Receipt of final IRB status and revised budgets are required to qualify for distribution of funds. Seed projects are expected to be initiated September 1, 2013. After submitting all required documents, you will be contacted with details about setting up your account.
Seed Project Requirements
1) Send IRB approval to Neesha Joseph, firstname.lastname@example.org
2) All investigators are required to present their work at Stanford Health Policy Research in Progress Seminar (Wednesdays 1:30pm) by the date listed in the checklist, or at least 3 months prior to the end of funding if a no cost extension is granted.
3) A written progress report is due to Neesha Joseph within one month of the end of the initial award ending period.
4) A final project summary is required at the end of the funding period.
5) Include the grant number AG024957 on all publications and presentations resulting in whole or in part from your CADMA seed grant.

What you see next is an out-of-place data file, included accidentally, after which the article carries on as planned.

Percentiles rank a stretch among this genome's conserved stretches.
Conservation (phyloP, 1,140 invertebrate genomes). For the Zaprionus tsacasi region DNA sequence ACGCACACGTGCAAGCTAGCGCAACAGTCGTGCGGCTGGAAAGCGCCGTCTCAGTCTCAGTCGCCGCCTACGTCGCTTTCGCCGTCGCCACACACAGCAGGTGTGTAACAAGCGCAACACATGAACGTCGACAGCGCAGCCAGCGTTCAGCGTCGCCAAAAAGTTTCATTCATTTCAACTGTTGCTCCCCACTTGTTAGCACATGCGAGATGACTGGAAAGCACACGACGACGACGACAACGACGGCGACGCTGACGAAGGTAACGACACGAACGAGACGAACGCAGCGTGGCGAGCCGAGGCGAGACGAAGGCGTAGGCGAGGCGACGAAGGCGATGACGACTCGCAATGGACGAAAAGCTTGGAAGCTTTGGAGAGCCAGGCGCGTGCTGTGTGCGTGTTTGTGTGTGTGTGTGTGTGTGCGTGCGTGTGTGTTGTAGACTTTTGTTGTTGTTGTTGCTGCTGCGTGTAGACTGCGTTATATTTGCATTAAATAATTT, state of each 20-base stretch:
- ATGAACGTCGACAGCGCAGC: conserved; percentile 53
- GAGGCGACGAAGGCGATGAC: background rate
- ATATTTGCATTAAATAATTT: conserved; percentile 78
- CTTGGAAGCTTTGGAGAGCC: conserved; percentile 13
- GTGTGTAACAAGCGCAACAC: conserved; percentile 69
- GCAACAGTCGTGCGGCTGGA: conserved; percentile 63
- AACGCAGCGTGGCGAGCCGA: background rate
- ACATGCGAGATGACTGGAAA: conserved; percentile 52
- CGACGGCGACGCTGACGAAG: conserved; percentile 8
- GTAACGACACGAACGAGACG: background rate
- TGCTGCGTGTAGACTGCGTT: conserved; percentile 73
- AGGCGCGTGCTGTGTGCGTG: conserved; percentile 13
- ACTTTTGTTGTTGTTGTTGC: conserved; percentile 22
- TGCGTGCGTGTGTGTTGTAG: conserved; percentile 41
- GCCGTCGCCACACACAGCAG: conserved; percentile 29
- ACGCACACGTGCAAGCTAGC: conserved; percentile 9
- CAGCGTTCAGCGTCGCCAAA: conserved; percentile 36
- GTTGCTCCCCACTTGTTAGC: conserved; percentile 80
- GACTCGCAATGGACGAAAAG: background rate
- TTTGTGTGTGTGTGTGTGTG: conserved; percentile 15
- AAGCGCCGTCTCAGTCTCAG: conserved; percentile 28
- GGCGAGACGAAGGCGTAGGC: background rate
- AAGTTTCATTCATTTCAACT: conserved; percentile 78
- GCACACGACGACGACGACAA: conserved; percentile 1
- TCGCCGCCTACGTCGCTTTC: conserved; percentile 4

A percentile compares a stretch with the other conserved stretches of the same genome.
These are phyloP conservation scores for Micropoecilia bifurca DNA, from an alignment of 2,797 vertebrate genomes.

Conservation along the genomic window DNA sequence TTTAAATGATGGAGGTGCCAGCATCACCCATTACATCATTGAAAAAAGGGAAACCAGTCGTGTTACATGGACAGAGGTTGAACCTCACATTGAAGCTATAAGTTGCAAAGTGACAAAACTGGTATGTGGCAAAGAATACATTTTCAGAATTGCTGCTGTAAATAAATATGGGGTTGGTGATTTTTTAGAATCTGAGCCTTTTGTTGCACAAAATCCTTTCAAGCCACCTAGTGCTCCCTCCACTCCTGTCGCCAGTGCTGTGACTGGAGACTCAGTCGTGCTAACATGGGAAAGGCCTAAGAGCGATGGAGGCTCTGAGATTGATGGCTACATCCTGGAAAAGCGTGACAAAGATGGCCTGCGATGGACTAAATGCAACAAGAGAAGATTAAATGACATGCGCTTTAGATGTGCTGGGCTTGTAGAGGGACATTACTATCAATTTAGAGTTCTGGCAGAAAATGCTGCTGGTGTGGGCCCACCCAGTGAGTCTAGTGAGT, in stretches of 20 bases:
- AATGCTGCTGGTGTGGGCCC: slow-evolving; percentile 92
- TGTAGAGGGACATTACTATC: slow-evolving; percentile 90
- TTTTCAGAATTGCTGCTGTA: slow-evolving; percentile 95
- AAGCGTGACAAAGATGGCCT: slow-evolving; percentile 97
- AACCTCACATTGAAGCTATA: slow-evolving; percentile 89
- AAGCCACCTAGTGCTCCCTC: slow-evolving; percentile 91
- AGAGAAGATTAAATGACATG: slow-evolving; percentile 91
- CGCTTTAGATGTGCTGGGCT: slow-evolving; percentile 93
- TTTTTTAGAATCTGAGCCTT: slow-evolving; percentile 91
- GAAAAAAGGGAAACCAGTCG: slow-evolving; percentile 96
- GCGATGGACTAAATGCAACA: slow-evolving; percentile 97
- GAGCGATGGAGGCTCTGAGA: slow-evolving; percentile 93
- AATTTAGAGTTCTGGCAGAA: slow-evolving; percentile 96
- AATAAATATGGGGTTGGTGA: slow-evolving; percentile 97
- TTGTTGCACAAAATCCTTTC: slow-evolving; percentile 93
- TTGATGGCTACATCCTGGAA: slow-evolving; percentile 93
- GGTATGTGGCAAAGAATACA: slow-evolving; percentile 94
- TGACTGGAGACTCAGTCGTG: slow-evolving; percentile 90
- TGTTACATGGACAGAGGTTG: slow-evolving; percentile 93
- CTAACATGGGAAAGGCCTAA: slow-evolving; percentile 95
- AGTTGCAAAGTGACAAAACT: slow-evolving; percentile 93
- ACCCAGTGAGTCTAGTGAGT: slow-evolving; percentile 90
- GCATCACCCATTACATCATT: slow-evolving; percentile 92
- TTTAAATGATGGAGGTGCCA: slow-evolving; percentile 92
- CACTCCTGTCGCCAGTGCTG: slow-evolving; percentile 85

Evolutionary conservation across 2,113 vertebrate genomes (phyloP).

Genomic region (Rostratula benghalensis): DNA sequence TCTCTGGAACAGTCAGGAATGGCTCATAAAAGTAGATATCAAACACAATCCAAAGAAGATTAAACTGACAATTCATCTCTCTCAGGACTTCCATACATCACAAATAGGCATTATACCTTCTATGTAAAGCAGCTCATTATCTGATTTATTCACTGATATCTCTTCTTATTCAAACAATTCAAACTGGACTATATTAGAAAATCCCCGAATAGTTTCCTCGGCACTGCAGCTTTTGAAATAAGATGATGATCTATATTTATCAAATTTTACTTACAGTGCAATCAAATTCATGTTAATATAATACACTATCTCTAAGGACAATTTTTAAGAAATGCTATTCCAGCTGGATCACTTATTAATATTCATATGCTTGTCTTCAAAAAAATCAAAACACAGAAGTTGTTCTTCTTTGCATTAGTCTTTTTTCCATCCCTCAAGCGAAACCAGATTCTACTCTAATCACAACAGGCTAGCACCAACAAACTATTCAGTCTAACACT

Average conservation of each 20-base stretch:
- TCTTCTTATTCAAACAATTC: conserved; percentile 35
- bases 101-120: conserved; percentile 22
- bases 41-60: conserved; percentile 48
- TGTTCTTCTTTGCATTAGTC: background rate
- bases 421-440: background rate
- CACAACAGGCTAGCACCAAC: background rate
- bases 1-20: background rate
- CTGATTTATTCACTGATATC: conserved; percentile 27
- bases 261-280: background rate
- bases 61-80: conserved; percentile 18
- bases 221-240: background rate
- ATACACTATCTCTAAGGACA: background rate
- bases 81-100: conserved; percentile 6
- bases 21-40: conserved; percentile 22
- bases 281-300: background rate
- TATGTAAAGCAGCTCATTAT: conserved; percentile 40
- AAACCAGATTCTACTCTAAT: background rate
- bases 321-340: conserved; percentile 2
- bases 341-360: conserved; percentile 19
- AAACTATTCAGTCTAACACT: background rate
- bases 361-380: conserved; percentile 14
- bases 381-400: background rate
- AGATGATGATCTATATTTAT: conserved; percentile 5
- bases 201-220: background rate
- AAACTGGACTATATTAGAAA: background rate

1) By the end of the award period, recipients should apply to external sources for extension of their research projects.
2) Grantees should submit articles for publication, and typically give authorship to senior mentors named in initial application. All publications should comply with NIH guideline, including appropriate recognition of funding source.
3) Grantees must notify CADMA project manager in a timely manner about presentation, publications, grant applications and other notable seed outcomes. Grantees should continue to report such outcomes as a result of their seed work even after the end of the award period.
PIs are required to communicate with the Project Manager quarterly to review grant-related issues such as flow of funds, resource allocation, & preparation of NIA/NIH reports.
Principal Investigator- Mary K. Goldstein, M.D.
Co-Principal Investigator- Laura Carstensen, PhD
Program Director- Kathryn McDonald, M.M.
Project Manager- Neesha Joseph
For more information on CADMA, visit http://healthpolicy.stanford.edu/research/cadma/
If you are unable to submit your application via email, please contact Neesha Joseph at (650)724-9362 to make other arrangements.